Our primary objective was to evaluate the conditions that the survivors were living in so we could formulate a plan to help. After canvassing the area for two weeks, we couldn’t even call their situation one of mass poverty because the term “poverty” wouldn’t do it justice.

On our last day in the country, we came upon a group of about seventy men, women, and children. Their village had been attacked the night before, and they were the only survivors. There were numerous elderly people among them who were in bad shape. Many of the villagers’ clothes were torn and ripped from running through the jungle bush—and their bodies were cut up, bleeding, and injured.

It was about 120 degrees that day, and this group of survivors huddled together under the fleeting shade of a small copse of trees. The shade stretched no wider than several hundred square feet, and they crammed together in it, trying to find some relief from the blistering heat. Emotionally, they were reeling from the devastation. They had lost loved ones. Children. Husbands. Fathers. Wives. Mothers.

I put myself in their shoes — and I was never the same.

These people were hundreds of miles from food, water, and shelter, and we had absolutely nothing to give them. It was an accident that we had come across them in the first place. I have never felt so helpless. Even if we could have walked to get water for them, they didn’t have any cans or containers to store it — no plates or cups. No clothes. No blankets. No phones. Nothing. No one knew they were there. No one was coming to help. They were standing in the middle of nowhere, still looking back over their shoulders in case their attackers might emerge again at any moment.

And we had to leave them in this state of being — we had to go. `

What happened next is something I remember like it was yesterday. We got into our car, and I sat in the back seat on the passenger side. As we started to pull away, and they were looking back over their shoulders in fear, I looked back at them over my shoulder, in turmoil.

A strong, undeniable thought entered my mind: doing nothing is no longer an option.

Instantaneously, I knew exactly what this meant. I knew that my life was about to change. Up to this point, I had my business and family life and then my ministry life that I engaged in during vacations. But this was the beginning of God speaking to my heart and saying that He was changing the focus of our ministry from the persecuted church to the imminent, felt needs of people in serious trouble. I knew that this meant providing food, water, shelter, medical care, and whatever else was needed to forgotten people huddling in completely unseen places around the world with no hope of anyone coming to their aid. God saw them, and now He had allowed me to see them too — and everything had changed.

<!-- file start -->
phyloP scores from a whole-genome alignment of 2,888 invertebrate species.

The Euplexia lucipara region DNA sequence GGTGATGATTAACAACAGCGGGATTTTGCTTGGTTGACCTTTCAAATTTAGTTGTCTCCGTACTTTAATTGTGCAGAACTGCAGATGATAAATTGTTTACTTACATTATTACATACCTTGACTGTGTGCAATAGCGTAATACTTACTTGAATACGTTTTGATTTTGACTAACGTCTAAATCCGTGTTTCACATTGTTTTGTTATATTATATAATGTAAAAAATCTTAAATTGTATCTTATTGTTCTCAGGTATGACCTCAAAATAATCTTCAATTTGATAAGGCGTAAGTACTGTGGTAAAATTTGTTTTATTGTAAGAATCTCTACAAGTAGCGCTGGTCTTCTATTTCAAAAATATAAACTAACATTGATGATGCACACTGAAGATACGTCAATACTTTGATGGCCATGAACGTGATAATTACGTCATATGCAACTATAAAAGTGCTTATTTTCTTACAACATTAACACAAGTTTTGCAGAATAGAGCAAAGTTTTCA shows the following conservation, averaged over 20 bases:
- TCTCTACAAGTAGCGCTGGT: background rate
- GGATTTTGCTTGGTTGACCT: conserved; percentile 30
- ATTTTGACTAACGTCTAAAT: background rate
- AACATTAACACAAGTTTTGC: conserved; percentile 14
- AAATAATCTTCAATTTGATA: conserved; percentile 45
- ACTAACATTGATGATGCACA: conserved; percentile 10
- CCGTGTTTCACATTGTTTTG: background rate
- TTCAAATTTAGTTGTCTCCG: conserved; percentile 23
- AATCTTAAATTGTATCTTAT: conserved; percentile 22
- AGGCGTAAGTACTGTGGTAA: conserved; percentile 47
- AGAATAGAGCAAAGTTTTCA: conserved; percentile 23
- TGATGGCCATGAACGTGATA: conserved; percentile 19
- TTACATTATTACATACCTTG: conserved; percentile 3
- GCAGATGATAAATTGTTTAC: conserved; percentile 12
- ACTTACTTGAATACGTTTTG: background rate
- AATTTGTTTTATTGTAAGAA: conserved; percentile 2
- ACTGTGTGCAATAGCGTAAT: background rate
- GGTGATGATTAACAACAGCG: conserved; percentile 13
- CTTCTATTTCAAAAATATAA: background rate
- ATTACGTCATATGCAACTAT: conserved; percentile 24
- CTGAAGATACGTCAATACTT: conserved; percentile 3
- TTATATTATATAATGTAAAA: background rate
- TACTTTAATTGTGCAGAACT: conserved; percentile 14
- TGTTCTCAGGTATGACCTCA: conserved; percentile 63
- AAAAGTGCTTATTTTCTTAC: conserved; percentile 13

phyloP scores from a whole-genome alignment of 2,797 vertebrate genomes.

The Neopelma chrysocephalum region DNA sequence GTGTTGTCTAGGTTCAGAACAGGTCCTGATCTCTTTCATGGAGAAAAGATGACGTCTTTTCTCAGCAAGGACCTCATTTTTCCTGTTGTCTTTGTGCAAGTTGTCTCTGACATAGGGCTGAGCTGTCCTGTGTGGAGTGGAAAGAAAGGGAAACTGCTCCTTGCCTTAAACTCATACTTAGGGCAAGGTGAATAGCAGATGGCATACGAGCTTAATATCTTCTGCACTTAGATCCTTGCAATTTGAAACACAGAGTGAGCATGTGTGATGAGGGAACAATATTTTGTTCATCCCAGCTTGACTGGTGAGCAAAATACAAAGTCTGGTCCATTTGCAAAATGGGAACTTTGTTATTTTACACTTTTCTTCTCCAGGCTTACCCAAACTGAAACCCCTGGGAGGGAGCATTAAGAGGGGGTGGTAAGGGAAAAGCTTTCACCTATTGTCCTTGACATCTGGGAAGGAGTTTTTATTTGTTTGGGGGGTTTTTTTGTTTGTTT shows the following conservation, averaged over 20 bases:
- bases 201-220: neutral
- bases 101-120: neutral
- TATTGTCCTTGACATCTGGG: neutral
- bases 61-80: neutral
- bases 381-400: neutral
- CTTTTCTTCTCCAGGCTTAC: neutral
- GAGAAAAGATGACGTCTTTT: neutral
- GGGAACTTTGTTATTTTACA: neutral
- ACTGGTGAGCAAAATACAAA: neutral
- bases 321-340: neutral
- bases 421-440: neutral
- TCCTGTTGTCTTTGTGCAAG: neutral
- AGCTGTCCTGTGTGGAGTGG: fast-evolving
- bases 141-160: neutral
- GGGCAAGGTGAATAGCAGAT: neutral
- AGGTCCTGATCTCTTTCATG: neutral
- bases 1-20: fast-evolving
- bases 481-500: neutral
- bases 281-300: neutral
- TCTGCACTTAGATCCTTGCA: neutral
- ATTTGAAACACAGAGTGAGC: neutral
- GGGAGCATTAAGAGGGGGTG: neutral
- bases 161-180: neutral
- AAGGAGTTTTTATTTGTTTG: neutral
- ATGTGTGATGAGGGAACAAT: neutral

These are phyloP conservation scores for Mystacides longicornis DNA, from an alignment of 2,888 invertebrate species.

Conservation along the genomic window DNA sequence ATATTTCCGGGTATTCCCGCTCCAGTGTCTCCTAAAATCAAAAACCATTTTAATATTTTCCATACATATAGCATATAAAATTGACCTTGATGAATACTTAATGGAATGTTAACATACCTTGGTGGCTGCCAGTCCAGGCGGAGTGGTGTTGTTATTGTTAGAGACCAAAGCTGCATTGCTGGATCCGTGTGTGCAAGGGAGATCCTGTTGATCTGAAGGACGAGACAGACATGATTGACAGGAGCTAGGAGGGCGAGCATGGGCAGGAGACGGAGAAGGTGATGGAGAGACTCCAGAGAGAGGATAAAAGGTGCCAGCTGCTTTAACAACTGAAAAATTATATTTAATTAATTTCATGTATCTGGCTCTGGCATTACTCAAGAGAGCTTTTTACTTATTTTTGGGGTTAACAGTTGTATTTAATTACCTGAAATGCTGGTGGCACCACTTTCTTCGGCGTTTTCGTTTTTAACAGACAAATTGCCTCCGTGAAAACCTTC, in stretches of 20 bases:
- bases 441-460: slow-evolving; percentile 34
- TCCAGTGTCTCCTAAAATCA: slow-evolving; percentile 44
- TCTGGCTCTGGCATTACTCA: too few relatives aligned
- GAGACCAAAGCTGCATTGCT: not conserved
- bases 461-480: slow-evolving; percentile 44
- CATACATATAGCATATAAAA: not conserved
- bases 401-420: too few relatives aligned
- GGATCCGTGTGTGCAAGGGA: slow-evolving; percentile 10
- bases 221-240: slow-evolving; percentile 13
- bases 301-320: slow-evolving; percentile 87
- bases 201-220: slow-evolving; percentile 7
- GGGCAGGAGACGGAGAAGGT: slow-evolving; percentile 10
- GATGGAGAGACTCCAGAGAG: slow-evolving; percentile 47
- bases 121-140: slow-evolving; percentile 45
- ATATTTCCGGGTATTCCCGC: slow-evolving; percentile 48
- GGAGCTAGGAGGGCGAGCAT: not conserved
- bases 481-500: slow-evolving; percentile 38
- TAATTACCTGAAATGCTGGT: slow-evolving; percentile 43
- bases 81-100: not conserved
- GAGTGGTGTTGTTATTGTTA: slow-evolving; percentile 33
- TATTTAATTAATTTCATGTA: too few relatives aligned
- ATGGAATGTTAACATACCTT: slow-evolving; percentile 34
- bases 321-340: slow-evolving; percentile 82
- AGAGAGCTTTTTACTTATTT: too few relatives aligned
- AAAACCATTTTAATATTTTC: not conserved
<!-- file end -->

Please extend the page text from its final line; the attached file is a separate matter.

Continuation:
From this first trip, Crisis Aid was birthed. As I mentioned earlier, this was the last thing I needed as my life was already overflowing with family, business, and ministry. But God had other plans, which He only revealed as I took another step and another and another. He never let me see the big picture. For if HE did, I would have turned and ran!

Fast forward 20 years. Today Crisis Aid has worked in 11 countries, helping millions of people. We focus our attention on areas where other organizations cannot or will not go. It is there we find the most desperate needs imaginable.

I have often been asked how I know what I am doing is the will of God. The answer is simple. Jesus said in Mathew 25:40, “whatever you did for the least of these my brothers and sisters of mine, you did for me.”

It is not hard or difficult to discern His will for your life, just open your eyes and help someone who needs it and see what God can do from that small beginning.

To learn more about Crisis Aid International, contact them at PO Box 510167, St. Louis, MO 63151, or call them at 1-888-740-7779, or visit their website at